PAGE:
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Starkville increasing water, sewer rates

 

Mississippi State University Assistant Extension Professor Jason Barret, left, speaks on data he compiled for Starkville Utilities Department that shows the usage trends among customers and compares the city's rates to other Mississippi cities of similar size. Starkville Utilities Director Terry Kemp listens during the discussion.

Mississippi State University Assistant Extension Professor Jason Barret, left, speaks on data he compiled for Starkville Utilities Department that shows the usage trends among customers and compares the city's rates to other Mississippi cities of similar size. Starkville Utilities Director Terry Kemp listens during the discussion. Photo by: Alex Holloway/Dispatch Staff

 

From left, Roy A. Perkins, Lynn Spruill and Sandra Sistrunk

From left, Roy A. Perkins, Lynn Spruill and Sandra Sistrunk

 

 

Alex Holloway

 

 

Starkville is raising water and sewer rates and adjusting its rate structure to help fund planned infrastructure upgrades. 

 

Aldermen voted 6-1, with Ward 6's Roy A. Perkins opposed, to raise rates at Tuesday's meeting. The board also restructured how Starkville Utilities charges its base rate and for additional use to shelter low-use customers from increased water and sewages costs. 

 

The new structure, proposed by Ward 2 Alderman Sandra Sistrunk, keeps the monthly base rate for water service at $4 and raises the base sewage service rate from $3.50 to $4. It also raises the variable rate -- or the amount charged for every 1,000 gallons of both water and sewage use -- from $2.26 to $3.25.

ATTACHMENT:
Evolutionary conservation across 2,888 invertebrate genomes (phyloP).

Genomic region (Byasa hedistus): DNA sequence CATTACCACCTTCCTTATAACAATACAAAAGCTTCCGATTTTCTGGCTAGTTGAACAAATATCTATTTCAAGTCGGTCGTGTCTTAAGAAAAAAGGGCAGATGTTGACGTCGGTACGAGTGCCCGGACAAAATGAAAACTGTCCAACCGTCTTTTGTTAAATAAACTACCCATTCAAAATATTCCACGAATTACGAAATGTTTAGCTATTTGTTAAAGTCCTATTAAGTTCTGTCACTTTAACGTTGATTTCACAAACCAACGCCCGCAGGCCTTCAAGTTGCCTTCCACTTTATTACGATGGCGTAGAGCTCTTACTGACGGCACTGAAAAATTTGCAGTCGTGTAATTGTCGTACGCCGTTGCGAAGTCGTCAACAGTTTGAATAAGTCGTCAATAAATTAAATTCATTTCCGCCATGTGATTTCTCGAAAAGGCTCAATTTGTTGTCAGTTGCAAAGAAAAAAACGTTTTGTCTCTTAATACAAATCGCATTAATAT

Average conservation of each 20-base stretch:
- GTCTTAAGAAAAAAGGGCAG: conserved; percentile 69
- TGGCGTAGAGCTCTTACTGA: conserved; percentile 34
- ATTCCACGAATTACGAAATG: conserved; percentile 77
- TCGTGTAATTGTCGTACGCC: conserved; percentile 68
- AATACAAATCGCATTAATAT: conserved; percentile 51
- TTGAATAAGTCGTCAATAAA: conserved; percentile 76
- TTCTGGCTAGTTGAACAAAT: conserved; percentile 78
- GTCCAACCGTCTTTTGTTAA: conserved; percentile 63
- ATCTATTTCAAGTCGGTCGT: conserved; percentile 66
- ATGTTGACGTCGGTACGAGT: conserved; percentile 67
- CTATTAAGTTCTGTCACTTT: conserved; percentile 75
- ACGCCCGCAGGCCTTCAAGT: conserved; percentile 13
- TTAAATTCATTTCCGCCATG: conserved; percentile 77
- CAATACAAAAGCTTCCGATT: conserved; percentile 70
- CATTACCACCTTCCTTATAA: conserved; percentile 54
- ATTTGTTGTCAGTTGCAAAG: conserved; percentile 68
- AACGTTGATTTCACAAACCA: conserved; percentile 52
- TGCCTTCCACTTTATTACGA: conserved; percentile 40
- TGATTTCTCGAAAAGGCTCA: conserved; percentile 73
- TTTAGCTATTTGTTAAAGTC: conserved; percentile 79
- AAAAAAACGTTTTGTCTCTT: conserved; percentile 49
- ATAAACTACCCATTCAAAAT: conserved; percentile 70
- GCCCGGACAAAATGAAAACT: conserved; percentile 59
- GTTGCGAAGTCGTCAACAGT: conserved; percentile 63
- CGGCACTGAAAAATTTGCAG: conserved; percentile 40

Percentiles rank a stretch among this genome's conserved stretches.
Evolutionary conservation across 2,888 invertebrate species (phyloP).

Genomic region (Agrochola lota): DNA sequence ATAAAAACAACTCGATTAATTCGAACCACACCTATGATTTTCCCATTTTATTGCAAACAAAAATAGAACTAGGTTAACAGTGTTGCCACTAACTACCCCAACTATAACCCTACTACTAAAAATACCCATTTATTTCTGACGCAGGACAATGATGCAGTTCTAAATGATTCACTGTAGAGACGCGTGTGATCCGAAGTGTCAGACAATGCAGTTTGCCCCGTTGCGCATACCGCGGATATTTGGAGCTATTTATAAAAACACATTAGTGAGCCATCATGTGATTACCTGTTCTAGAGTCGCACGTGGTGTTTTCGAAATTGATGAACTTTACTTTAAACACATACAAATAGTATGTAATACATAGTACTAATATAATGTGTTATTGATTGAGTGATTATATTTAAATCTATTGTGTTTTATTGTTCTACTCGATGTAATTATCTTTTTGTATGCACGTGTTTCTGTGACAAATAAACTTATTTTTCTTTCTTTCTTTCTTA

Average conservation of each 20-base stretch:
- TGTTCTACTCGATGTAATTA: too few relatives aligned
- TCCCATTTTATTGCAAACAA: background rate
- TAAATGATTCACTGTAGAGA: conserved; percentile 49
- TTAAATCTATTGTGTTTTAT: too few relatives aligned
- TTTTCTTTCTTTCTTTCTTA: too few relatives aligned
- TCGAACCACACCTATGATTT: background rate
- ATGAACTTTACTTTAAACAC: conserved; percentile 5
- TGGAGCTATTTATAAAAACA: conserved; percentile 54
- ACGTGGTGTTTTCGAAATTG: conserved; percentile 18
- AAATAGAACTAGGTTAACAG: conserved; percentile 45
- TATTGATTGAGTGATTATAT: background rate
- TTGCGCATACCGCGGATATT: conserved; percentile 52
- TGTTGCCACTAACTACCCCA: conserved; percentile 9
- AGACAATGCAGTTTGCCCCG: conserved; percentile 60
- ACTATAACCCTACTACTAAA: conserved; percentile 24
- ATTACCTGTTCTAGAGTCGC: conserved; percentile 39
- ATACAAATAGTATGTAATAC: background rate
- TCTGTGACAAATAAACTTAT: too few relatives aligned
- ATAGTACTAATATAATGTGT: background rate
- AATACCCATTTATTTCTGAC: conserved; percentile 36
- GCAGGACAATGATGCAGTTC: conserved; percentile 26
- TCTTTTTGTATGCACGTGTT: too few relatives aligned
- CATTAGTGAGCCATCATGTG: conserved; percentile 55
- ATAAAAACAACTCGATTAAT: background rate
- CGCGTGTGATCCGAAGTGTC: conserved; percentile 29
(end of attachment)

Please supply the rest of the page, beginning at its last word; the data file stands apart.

With the increase, the board also adjusted the base rate to include the first 1,000 gallons of water and sewer. Currently, Starkville Utilities charges the base rate for service and the variable rate for every 1,000 gallons. With the change, the variable rate won't kick in until after the first 1,000 gallons have been used. 

 

The new rates take effect Sept. 1 and are expected to generate an additional $1.7 million annually. 

 

The city is looking to take on several big infrastructure improvement projects. Officials are looking to replace aging water and sewage infrastructure beginning in three neighborhoods -- Pleasant Acres, Green Oaks and Rolling Hills. That work will likely continue in other areas once those, which Starkville Utilities Director Terry Kemp said are the three neighborhoods that see the highest volume of calls for repair work, are complete.  

 

City officials hope to begin work in Pleasant Acres, which is estimated to cost $600,000, later this year. Green Oaks, which will likely be divided into phases, is estimated to cost $2.4 million and Rolling Hills work is estimated at $900,000. 

 

The changes will also help fund needed work at the city's lagoon, which Kemp said is near capacity. Kemp said that will likely take a $7.5 million bond issue, with an estimated $800,000 annual debt service. 

 

In all, Sistrunk said, the new rates should generate the needed $800,000 per year for the lagoon and about $900,000 for water and sewer improvements.